Netherlands-based electronics maker Royal Philips Electronics believes it can achieve double-digit growth this year for its medical systems business in Thailand, despite the economic slowdown and rising oil prices. "Given the outlook of unabated oil price increases, an impact is likely next year," said Viroj Vithayaveroj, general manager of Philips Medical Systems in Thailand.
Jouko Karvinen, president and CEO of Philips Medical System, said the impact would be insignificant given Thailand's growing demands for medical equipment, particularly among private hospitals which are now gearing up to market their services to medical tourists. Karvinen said Thai demand for medical systems grew faster than elsewhere in Asia, which had 10 percent growth.
He attributed this growth largely to the emerging and increasingly advanced market, growing Thai affluence, an aging population and the government's aim to position Thailand as an Asian medical hub. The chief factor, though, was the building of new medical facilities and equipment renewal, particularly among cash-rich private hospitals.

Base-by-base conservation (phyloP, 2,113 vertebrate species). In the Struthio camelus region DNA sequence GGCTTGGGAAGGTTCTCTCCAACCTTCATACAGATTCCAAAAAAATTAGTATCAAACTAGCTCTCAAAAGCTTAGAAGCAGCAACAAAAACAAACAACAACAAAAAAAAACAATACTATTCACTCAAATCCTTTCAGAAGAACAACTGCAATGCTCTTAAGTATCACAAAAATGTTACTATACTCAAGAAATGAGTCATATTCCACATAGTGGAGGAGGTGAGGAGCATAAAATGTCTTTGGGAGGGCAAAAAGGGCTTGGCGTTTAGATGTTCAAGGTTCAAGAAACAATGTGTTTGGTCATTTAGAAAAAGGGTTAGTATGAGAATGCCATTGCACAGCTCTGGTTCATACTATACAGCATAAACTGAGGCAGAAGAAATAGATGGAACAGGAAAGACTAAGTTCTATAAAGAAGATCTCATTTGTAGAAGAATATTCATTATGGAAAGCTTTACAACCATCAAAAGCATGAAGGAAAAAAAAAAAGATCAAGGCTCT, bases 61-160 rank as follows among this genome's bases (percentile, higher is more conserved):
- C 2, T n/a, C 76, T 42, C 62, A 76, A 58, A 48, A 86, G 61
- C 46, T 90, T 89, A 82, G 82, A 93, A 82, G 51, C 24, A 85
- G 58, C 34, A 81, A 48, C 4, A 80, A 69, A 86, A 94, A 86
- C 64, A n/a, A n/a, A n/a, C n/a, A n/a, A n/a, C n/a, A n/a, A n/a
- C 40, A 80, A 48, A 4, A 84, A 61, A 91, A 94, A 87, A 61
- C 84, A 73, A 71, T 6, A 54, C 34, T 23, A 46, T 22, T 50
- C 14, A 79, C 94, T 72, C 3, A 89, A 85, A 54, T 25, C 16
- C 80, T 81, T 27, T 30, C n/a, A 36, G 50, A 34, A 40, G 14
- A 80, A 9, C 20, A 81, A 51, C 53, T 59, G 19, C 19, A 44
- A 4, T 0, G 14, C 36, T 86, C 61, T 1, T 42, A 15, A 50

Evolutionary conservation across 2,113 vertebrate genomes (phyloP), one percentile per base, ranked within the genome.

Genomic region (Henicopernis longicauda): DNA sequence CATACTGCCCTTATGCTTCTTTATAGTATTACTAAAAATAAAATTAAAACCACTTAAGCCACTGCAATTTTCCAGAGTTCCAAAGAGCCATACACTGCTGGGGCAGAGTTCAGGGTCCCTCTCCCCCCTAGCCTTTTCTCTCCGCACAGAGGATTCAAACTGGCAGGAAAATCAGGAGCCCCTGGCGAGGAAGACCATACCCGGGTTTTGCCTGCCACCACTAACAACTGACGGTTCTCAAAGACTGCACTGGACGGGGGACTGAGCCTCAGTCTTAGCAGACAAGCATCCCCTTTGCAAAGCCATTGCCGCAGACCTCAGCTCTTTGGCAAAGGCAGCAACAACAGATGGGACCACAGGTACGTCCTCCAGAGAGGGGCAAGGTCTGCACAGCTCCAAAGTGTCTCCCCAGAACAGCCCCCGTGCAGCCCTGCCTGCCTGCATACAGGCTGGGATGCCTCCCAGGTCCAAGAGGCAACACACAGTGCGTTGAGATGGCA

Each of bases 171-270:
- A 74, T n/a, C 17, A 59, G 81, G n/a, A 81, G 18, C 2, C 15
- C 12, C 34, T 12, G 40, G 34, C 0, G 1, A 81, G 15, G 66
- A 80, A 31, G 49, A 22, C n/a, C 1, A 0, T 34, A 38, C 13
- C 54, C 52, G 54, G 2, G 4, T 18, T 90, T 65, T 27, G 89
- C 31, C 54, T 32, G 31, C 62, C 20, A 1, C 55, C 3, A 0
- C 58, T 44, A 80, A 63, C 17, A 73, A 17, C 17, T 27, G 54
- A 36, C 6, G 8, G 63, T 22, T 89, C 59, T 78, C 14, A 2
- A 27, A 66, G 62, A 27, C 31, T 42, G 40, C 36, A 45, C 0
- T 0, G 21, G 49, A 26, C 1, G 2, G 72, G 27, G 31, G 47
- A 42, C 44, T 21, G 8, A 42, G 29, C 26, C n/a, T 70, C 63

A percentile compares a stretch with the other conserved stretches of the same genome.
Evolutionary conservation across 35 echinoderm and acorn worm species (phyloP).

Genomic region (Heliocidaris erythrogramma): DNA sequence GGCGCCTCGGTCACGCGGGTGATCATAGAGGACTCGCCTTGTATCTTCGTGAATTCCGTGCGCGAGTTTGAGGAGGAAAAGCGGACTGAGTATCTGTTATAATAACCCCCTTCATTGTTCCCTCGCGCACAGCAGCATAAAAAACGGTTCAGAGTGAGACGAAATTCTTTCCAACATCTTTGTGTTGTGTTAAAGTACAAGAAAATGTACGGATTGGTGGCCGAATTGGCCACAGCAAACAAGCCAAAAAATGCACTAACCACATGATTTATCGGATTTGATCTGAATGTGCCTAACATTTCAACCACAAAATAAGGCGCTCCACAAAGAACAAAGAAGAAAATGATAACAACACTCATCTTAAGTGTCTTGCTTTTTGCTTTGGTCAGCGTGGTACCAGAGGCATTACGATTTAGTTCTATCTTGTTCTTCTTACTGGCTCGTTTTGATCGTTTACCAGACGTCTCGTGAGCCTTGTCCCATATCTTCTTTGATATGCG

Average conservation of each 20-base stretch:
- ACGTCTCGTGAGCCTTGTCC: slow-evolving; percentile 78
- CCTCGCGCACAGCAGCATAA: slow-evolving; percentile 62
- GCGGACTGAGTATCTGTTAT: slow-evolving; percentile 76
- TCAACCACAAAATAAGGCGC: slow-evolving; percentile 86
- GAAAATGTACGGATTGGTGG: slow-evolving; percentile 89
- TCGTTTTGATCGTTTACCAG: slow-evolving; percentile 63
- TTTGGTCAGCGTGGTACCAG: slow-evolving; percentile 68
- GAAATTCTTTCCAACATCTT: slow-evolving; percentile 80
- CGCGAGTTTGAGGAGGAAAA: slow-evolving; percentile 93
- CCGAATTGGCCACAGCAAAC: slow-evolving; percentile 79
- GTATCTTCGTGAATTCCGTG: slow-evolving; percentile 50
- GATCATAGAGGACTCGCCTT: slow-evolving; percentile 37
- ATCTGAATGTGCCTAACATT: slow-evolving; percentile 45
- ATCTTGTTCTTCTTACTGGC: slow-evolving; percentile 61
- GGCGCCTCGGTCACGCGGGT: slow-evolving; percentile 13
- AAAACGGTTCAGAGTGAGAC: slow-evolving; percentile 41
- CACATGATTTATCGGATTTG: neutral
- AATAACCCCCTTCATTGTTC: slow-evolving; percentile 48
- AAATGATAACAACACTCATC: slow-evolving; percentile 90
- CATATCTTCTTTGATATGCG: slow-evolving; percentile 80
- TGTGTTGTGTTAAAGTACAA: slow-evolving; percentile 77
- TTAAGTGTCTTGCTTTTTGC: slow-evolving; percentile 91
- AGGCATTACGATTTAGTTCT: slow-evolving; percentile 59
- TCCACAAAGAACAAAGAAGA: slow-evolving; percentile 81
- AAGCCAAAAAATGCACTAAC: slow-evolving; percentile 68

Philips signed deals with Bangkok Dusit Medical Services Plc, the operator of the Bangkok Hospital chain, to supply two of its sites with Philips Brilliance CT 64 scanners for heart disease diagnosis. Philips will install the first machine at Bangkok Heart Hospital next month, and the other at Bangkok Pattaya Hospital before the end of the year. The company expects to sign a similar contract with Samitivej Hospital, another affiliate of Bangkok Dusit Medical Services.
Last year, Philips sold five magnetic resonance imaging (MRI) units for 550 million baht (approx. U.S. $376 million) for Bangkok Hospitals, the largest such Philips contract in the Asian region.
Medical systems amounted to about 10 percent of Philips' domestic sales last year. Its major revenues come from lamps and semiconductors, and Philips has factories in Thailand that make both products. Still, the company is currently the leading medical systems supplier in Thailand.
Medical systems sales last year accounted for about 19 percent of the total 30.3 billion euros (approx. $37 billion) in sales by Philips Electronics, up from 6 percent in 1998. (Bangkok Post)
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